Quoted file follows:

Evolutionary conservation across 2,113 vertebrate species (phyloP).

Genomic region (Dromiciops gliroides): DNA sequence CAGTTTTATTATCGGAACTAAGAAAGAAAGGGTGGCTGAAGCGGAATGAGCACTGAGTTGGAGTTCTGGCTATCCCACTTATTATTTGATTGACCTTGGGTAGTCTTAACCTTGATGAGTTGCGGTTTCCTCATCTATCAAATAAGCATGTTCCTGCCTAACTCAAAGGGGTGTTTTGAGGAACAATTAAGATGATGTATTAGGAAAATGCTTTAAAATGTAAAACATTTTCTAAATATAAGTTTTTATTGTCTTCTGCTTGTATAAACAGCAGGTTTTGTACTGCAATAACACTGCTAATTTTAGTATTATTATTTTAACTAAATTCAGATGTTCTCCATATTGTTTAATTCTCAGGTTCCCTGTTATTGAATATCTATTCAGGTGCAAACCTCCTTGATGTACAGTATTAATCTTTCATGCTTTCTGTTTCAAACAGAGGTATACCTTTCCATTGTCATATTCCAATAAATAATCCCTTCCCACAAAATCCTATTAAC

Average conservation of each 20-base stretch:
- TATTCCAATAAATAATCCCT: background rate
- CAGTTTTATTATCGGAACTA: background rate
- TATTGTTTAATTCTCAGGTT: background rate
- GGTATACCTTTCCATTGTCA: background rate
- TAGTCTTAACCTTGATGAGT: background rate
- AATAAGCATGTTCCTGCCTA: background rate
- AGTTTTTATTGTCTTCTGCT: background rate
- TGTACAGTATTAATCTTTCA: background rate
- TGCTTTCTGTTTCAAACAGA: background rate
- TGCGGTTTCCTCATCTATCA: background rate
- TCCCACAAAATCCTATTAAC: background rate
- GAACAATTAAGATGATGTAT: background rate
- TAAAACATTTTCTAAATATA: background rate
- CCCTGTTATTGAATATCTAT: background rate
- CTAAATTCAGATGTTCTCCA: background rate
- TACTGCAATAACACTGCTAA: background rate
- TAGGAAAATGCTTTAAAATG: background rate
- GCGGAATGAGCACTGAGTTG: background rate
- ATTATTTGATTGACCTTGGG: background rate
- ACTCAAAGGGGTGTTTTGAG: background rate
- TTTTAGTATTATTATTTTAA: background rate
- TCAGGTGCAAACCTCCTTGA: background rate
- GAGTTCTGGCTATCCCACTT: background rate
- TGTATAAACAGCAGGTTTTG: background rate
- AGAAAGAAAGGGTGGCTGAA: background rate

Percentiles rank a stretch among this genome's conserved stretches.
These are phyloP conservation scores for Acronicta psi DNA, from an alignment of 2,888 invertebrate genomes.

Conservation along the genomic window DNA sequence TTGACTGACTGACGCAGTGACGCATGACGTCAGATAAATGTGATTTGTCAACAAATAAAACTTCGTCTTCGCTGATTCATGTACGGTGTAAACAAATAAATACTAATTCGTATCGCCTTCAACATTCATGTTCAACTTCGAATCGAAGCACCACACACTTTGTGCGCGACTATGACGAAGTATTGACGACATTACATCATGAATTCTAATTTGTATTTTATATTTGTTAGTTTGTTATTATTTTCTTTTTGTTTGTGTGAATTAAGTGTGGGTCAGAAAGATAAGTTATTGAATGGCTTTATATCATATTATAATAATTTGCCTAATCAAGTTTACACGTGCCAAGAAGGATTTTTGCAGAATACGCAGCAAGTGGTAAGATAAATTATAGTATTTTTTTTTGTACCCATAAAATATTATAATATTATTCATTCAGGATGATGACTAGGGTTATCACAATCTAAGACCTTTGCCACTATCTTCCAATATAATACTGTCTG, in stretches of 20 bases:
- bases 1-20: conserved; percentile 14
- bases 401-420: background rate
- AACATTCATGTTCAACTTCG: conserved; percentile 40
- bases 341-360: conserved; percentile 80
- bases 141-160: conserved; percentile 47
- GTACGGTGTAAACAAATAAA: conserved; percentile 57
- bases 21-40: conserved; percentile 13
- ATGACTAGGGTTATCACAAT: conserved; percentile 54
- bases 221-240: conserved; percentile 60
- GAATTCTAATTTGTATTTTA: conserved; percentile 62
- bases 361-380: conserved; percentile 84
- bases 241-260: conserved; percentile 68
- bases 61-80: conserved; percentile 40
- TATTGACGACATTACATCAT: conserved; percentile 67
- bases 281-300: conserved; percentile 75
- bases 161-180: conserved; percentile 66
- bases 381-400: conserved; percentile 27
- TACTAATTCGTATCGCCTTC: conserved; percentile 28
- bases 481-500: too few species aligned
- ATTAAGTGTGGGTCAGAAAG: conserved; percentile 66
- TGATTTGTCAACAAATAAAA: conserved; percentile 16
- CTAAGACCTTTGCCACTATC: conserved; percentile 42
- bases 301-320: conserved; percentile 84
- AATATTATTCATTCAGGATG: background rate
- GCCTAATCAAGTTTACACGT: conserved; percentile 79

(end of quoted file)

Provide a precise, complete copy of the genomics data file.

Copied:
Evolutionary conservation across 2,113 vertebrate species (phyloP).

Genomic region (Dromiciops gliroides): DNA sequence CAGTTTTATTATCGGAACTAAGAAAGAAAGGGTGGCTGAAGCGGAATGAGCACTGAGTTGGAGTTCTGGCTATCCCACTTATTATTTGATTGACCTTGGGTAGTCTTAACCTTGATGAGTTGCGGTTTCCTCATCTATCAAATAAGCATGTTCCTGCCTAACTCAAAGGGGTGTTTTGAGGAACAATTAAGATGATGTATTAGGAAAATGCTTTAAAATGTAAAACATTTTCTAAATATAAGTTTTTATTGTCTTCTGCTTGTATAAACAGCAGGTTTTGTACTGCAATAACACTGCTAATTTTAGTATTATTATTTTAACTAAATTCAGATGTTCTCCATATTGTTTAATTCTCAGGTTCCCTGTTATTGAATATCTATTCAGGTGCAAACCTCCTTGATGTACAGTATTAATCTTTCATGCTTTCTGTTTCAAACAGAGGTATACCTTTCCATTGTCATATTCCAATAAATAATCCCTTCCCACAAAATCCTATTAAC

Average conservation of each 20-base stretch:
- TATTCCAATAAATAATCCCT: background rate
- CAGTTTTATTATCGGAACTA: background rate
- TATTGTTTAATTCTCAGGTT: background rate
- GGTATACCTTTCCATTGTCA: background rate
- TAGTCTTAACCTTGATGAGT: background rate
- AATAAGCATGTTCCTGCCTA: background rate
- AGTTTTTATTGTCTTCTGCT: background rate
- TGTACAGTATTAATCTTTCA: background rate
- TGCTTTCTGTTTCAAACAGA: background rate
- TGCGGTTTCCTCATCTATCA: background rate
- TCCCACAAAATCCTATTAAC: background rate
- GAACAATTAAGATGATGTAT: background rate
- TAAAACATTTTCTAAATATA: background rate
- CCCTGTTATTGAATATCTAT: background rate
- CTAAATTCAGATGTTCTCCA: background rate
- TACTGCAATAACACTGCTAA: background rate
- TAGGAAAATGCTTTAAAATG: background rate
- GCGGAATGAGCACTGAGTTG: background rate
- ATTATTTGATTGACCTTGGG: background rate
- ACTCAAAGGGGTGTTTTGAG: background rate
- TTTTAGTATTATTATTTTAA: background rate
- TCAGGTGCAAACCTCCTTGA: background rate
- GAGTTCTGGCTATCCCACTT: background rate
- TGTATAAACAGCAGGTTTTG: background rate
- AGAAAGAAAGGGTGGCTGAA: background rate

Percentiles rank a stretch among this genome's conserved stretches.
These are phyloP conservation scores for Acronicta psi DNA, from an alignment of 2,888 invertebrate genomes.

Conservation along the genomic window DNA sequence TTGACTGACTGACGCAGTGACGCATGACGTCAGATAAATGTGATTTGTCAACAAATAAAACTTCGTCTTCGCTGATTCATGTACGGTGTAAACAAATAAATACTAATTCGTATCGCCTTCAACATTCATGTTCAACTTCGAATCGAAGCACCACACACTTTGTGCGCGACTATGACGAAGTATTGACGACATTACATCATGAATTCTAATTTGTATTTTATATTTGTTAGTTTGTTATTATTTTCTTTTTGTTTGTGTGAATTAAGTGTGGGTCAGAAAGATAAGTTATTGAATGGCTTTATATCATATTATAATAATTTGCCTAATCAAGTTTACACGTGCCAAGAAGGATTTTTGCAGAATACGCAGCAAGTGGTAAGATAAATTATAGTATTTTTTTTTGTACCCATAAAATATTATAATATTATTCATTCAGGATGATGACTAGGGTTATCACAATCTAAGACCTTTGCCACTATCTTCCAATATAATACTGTCTG, in stretches of 20 bases:
- bases 1-20: conserved; percentile 14
- bases 401-420: background rate
- AACATTCATGTTCAACTTCG: conserved; percentile 40
- bases 341-360: conserved; percentile 80
- bases 141-160: conserved; percentile 47
- GTACGGTGTAAACAAATAAA: conserved; percentile 57
- bases 21-40: conserved; percentile 13
- ATGACTAGGGTTATCACAAT: conserved; percentile 54
- bases 221-240: conserved; percentile 60
- GAATTCTAATTTGTATTTTA: conserved; percentile 62
- bases 361-380: conserved; percentile 84
- bases 241-260: conserved; percentile 68
- bases 61-80: conserved; percentile 40
- TATTGACGACATTACATCAT: conserved; percentile 67
- bases 281-300: conserved; percentile 75
- bases 161-180: conserved; percentile 66
- bases 381-400: conserved; percentile 27
- TACTAATTCGTATCGCCTTC: conserved; percentile 28
- bases 481-500: too few species aligned
- ATTAAGTGTGGGTCAGAAAG: conserved; percentile 66
- TGATTTGTCAACAAATAAAA: conserved; percentile 16
- CTAAGACCTTTGCCACTATC: conserved; percentile 42
- bases 301-320: conserved; percentile 84
- AATATTATTCATTCAGGATG: background rate
- GCCTAATCAAGTTTACACGT: conserved; percentile 79